• Daniel Webster: Gentlemen of the jury, tonight it is my privilege to address a group of men I've long been acquainted with in song and story, but men I had never hoped to see. My worthy opponent, Mister Scratch, called you Americans all. Mister Scratch is right. You were Americans all. Oh, what a heritage you were born to share. Gentlemen of the jury, I envy you, for you were present at the birth of a mighty union. It was given to you to hear those first cries of pain and behold the shining babe, born of blood and tears. You are called upon tonight to judge a man named Jabez Stone. What is his case? He's accused of breach of contract. He made a deal to find a shortcut in his life, to get rich quickly, the same kind of a deal all of you once made. You, Benedict Arnold. I speak to you first because you are better known than the rest of your colleagues here. What a different song yours could have been. A friend of Washington and Lafayette, a soldier. General Arnold, you fought so gallantly for the American cause till - let me see, what was the date? - seventeen seventy-nine. That date, burned in your heart. The lure of gold made you betray that cause. And you, Simon Girty, now known to all as "Renegade" - a loathesome word - you also took that other way. And you, Walter Butler, what would you give for another chance to see the grasses grow in Cherry Valley without the stain of blood? I could go on and on and name you all but there's no need of that. Why stir the wounds? I know they pain enough. You were fooled like Jabez Stone, fooled and trapped in your desire to rebel against your fate. Gentlemen of the jury, it is the eternal right of every man to raise his fist against his fate. But when he does, these are crossroads. You took the wrong turn. So did Jabez Stone. But he found it out in time. He's here tonight to save his soul. Gentlemen of the jury, I ask you to give Jabez Stone another chance to walk upon this earth, among the trees, the growing corn, and the smell of grasses in the Spring. What would you all give for another chance to see those things you must all remember and often yearn to touch again? For you were all men once. Clean American air was in your lungs and you breathed it deeply. For it was free and blew across an earth you loved. These are common things I speak of, small things, but they are good things. Yet without your soul, they mean nothing. Without your soul, they sicken. Mister Scratch once told you that your soul meant nothing. And you believed him. And you lost your freedom. Freedom isn't just a big word. It is the morning and the bread and the risen sun. It was for freedom we came to these shores in boats and ships. It was a long journey and a hard one and a bitter one. Yes, there is sadness in being a man... but it is a proud thing, too. And out of the suffering and the starvation and the wrong and the right, a new thing has come: a free man. And when the whips of the oppressors are broken and their names forgotten and destroyed, free men will be talking and walking under a free star. Yes, we have planted freedom in this earth like wheat. And we have said to the skies above us, "A man shall own his own soul... " Now, here is this man. He is your brother. You were Americans all.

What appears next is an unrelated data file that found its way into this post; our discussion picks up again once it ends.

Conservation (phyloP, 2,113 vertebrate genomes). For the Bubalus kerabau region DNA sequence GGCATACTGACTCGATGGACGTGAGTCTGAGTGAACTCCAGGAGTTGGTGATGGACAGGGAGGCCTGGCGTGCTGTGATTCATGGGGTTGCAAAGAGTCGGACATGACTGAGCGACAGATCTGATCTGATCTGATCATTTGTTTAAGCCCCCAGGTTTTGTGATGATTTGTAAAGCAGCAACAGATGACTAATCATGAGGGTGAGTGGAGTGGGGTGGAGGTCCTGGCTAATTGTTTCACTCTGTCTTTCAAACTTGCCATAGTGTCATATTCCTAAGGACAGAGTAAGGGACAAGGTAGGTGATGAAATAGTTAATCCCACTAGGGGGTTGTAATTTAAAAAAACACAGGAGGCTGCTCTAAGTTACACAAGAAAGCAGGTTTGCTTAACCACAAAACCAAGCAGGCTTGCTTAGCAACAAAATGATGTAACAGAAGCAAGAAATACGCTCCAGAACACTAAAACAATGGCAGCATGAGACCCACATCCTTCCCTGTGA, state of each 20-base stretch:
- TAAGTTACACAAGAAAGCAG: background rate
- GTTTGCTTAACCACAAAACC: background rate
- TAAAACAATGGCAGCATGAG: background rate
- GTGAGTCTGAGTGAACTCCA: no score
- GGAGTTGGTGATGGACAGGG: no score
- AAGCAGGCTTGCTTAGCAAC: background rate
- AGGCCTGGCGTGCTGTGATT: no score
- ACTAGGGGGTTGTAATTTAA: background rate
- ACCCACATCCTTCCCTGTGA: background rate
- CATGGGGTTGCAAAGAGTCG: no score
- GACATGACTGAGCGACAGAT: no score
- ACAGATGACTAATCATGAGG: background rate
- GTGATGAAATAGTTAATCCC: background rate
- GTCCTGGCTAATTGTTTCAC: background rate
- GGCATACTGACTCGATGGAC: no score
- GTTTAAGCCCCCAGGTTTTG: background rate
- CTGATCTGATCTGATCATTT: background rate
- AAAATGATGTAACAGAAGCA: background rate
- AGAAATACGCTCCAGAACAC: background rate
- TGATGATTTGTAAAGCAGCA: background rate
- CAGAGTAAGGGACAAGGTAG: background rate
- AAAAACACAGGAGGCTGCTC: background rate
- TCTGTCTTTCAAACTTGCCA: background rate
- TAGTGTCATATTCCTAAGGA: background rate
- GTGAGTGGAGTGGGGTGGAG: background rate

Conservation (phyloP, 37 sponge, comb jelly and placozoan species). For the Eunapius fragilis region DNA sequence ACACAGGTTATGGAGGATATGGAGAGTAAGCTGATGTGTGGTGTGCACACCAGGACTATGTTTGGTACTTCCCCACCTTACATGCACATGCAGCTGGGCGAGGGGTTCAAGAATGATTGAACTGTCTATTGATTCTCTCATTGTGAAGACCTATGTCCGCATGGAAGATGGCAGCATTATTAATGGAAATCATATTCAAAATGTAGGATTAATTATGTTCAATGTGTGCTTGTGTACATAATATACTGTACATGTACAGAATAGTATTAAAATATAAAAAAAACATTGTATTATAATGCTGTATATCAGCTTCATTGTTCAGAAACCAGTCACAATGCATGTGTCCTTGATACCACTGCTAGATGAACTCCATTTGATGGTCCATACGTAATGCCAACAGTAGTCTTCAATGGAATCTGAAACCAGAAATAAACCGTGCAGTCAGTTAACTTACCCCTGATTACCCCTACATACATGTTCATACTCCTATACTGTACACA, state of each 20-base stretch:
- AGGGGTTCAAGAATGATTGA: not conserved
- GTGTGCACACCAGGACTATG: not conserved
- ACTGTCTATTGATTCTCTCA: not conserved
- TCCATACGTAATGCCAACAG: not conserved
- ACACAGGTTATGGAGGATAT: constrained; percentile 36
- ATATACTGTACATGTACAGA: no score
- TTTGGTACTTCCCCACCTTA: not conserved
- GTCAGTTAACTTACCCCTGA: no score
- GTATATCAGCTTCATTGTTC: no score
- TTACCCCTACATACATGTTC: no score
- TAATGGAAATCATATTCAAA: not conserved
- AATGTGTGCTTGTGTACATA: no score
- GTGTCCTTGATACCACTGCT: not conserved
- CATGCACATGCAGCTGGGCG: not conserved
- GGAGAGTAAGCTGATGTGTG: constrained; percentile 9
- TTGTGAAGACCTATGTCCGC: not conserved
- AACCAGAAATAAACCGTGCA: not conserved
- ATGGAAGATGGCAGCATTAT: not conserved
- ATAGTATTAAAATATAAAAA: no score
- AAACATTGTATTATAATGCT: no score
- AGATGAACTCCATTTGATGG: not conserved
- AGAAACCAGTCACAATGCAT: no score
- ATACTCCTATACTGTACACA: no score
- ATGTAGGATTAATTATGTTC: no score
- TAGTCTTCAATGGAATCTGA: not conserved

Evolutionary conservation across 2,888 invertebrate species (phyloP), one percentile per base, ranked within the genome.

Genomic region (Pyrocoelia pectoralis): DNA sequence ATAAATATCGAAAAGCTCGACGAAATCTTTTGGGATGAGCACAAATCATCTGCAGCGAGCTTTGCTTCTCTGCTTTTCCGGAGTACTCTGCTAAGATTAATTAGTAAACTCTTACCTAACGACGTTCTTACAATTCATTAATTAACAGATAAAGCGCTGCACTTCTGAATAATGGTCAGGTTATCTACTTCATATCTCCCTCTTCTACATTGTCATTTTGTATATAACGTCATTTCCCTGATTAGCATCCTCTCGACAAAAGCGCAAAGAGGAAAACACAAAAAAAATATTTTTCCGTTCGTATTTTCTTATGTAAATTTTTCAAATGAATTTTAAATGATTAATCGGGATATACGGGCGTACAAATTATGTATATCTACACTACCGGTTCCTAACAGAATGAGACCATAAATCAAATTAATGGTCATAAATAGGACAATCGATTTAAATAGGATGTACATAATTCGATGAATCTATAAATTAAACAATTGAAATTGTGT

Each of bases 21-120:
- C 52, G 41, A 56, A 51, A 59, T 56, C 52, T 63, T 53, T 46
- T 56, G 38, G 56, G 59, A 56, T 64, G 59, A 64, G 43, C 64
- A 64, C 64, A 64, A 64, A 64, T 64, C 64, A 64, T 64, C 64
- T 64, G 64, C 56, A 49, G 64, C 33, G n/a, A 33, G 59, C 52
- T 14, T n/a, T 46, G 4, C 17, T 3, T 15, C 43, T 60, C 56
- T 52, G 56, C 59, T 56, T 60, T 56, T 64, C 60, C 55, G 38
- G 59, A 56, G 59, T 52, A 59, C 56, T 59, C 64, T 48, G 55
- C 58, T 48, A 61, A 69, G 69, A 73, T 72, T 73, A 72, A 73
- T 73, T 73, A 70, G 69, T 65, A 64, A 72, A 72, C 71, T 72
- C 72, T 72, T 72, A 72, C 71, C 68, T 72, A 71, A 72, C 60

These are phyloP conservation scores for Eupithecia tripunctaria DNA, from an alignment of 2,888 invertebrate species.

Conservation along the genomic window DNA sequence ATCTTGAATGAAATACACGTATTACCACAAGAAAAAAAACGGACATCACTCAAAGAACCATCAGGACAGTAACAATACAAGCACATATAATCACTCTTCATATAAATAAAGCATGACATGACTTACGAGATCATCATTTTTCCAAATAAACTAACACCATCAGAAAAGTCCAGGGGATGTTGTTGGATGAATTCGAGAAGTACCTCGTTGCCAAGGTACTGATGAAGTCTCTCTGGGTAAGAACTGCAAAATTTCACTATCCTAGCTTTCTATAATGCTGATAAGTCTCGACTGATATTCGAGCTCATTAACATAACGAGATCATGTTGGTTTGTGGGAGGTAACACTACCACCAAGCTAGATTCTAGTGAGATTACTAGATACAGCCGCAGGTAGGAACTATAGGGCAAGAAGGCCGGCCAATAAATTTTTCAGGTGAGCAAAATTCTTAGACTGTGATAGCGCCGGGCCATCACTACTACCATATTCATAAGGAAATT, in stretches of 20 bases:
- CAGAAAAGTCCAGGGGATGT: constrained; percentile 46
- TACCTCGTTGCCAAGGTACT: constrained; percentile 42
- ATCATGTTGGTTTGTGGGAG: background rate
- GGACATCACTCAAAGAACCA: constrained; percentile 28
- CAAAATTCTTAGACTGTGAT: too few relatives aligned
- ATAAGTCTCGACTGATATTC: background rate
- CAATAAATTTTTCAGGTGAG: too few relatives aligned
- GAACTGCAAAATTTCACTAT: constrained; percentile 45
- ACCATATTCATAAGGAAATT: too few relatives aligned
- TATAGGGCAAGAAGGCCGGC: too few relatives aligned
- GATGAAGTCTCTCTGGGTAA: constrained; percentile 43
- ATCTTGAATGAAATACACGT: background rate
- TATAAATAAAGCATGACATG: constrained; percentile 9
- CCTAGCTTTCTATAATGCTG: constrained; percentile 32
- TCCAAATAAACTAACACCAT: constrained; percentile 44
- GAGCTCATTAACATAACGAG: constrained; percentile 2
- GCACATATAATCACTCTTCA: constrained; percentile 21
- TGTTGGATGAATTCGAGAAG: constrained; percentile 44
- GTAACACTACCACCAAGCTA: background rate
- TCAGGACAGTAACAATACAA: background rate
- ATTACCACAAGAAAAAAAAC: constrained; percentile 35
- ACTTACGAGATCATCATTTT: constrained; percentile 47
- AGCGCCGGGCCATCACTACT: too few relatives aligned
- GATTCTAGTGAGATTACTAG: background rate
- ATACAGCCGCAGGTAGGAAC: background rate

[points to the Devil]

    Daniel Webster: You can't be on his side, the side of the oppressor. Let Jabez Stone keep his soul, a soul which doesn't belong to him alone but to his family, his son, and his country. Gentlemen of the jury, don't let this country go to the devil. Free Jabez Stone. God bless the United States and the men who made her free.

  • Daniel Webster: [about Jabez] Well, he sure made himself the big frog in the little pond around here.

  • Daniel Webster: Oh, it's you again. What do you want?

    Mr. Scratch: Well, with the presidential election coming up, I thought I could be of some help, sir.

    Daniel Webster: I'd rather see you on the side of the opposition.